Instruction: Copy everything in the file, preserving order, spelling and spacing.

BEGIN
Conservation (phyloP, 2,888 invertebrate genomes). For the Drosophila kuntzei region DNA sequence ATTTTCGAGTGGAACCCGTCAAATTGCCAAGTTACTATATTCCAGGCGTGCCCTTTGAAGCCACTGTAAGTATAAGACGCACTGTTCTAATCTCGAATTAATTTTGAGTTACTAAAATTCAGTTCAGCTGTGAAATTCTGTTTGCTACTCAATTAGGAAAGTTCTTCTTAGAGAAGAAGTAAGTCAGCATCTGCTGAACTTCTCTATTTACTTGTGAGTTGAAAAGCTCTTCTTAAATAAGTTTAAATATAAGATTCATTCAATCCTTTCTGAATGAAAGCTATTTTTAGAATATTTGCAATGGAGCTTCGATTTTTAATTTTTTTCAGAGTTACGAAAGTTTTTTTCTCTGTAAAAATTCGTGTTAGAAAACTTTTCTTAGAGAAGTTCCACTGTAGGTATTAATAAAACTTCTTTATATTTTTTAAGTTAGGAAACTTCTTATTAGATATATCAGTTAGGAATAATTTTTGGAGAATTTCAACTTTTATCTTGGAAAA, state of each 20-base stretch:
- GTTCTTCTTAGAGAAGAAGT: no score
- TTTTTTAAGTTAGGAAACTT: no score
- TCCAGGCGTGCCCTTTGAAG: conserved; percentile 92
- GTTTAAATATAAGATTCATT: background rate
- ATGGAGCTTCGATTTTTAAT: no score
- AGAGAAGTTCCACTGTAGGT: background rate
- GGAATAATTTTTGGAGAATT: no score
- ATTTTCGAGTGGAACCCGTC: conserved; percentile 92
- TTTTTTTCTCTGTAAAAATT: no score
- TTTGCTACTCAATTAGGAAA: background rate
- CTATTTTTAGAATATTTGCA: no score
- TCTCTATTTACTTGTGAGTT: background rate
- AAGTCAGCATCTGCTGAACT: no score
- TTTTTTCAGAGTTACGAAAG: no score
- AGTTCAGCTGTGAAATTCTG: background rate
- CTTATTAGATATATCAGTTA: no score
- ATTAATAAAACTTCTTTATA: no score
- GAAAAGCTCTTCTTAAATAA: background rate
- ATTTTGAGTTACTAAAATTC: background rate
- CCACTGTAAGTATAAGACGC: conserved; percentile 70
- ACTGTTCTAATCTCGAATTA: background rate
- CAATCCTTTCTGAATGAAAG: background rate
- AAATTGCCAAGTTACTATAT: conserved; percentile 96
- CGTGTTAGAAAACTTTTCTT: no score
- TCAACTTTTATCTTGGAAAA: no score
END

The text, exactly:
Conservation (phyloP, 2,888 invertebrate genomes). For the Drosophila kuntzei region DNA sequence ATTTTCGAGTGGAACCCGTCAAATTGCCAAGTTACTATATTCCAGGCGTGCCCTTTGAAGCCACTGTAAGTATAAGACGCACTGTTCTAATCTCGAATTAATTTTGAGTTACTAAAATTCAGTTCAGCTGTGAAATTCTGTTTGCTACTCAATTAGGAAAGTTCTTCTTAGAGAAGAAGTAAGTCAGCATCTGCTGAACTTCTCTATTTACTTGTGAGTTGAAAAGCTCTTCTTAAATAAGTTTAAATATAAGATTCATTCAATCCTTTCTGAATGAAAGCTATTTTTAGAATATTTGCAATGGAGCTTCGATTTTTAATTTTTTTCAGAGTTACGAAAGTTTTTTTCTCTGTAAAAATTCGTGTTAGAAAACTTTTCTTAGAGAAGTTCCACTGTAGGTATTAATAAAACTTCTTTATATTTTTTAAGTTAGGAAACTTCTTATTAGATATATCAGTTAGGAATAATTTTTGGAGAATTTCAACTTTTATCTTGGAAAA, state of each 20-base stretch:
- GTTCTTCTTAGAGAAGAAGT: no score
- TTTTTTAAGTTAGGAAACTT: no score
- TCCAGGCGTGCCCTTTGAAG: conserved; percentile 92
- GTTTAAATATAAGATTCATT: background rate
- ATGGAGCTTCGATTTTTAAT: no score
- AGAGAAGTTCCACTGTAGGT: background rate
- GGAATAATTTTTGGAGAATT: no score
- ATTTTCGAGTGGAACCCGTC: conserved; percentile 92
- TTTTTTTCTCTGTAAAAATT: no score
- TTTGCTACTCAATTAGGAAA: background rate
- CTATTTTTAGAATATTTGCA: no score
- TCTCTATTTACTTGTGAGTT: background rate
- AAGTCAGCATCTGCTGAACT: no score
- TTTTTTCAGAGTTACGAAAG: no score
- AGTTCAGCTGTGAAATTCTG: background rate
- CTTATTAGATATATCAGTTA: no score
- ATTAATAAAACTTCTTTATA: no score
- GAAAAGCTCTTCTTAAATAA: background rate
- ATTTTGAGTTACTAAAATTC: background rate
- CCACTGTAAGTATAAGACGC: conserved; percentile 70
- ACTGTTCTAATCTCGAATTA: background rate
- CAATCCTTTCTGAATGAAAG: background rate
- AAATTGCCAAGTTACTATAT: conserved; percentile 96
- CGTGTTAGAAAACTTTTCTT: no score
- TCAACTTTTATCTTGGAAAA: no score